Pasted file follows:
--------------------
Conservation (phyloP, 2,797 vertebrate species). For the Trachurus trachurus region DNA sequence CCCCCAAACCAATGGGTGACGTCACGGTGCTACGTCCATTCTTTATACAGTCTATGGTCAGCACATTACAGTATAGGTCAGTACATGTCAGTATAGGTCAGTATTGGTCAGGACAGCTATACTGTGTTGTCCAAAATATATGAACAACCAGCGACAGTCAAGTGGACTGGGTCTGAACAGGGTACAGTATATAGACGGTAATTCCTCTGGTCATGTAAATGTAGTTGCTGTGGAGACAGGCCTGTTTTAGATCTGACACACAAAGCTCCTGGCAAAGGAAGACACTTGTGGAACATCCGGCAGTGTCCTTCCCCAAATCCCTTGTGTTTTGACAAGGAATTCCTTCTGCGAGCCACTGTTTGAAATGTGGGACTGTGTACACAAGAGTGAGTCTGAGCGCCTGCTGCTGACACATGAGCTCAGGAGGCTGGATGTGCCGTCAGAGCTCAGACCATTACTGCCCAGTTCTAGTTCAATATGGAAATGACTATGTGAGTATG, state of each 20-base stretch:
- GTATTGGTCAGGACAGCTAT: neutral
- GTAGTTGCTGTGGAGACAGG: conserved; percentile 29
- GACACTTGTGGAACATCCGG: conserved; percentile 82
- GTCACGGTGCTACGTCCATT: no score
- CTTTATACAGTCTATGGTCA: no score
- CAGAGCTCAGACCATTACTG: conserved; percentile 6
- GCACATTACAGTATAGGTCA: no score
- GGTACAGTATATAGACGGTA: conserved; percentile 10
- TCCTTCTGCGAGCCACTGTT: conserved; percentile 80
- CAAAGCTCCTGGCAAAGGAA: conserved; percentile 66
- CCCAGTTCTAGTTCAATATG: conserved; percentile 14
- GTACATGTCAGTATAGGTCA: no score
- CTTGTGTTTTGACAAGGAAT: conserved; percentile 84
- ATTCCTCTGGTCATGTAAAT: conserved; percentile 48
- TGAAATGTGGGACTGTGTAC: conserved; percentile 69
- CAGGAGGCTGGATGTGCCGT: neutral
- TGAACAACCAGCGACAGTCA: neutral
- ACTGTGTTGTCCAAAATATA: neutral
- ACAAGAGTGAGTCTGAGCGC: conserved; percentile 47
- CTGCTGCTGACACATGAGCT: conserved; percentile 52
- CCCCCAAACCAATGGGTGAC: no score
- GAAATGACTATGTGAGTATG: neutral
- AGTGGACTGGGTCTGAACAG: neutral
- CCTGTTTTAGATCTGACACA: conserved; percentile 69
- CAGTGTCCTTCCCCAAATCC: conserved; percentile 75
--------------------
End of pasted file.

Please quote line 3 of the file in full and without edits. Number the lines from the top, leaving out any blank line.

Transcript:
- GTAGTTGCTGTGGAGACAGG: conserved; percentile 29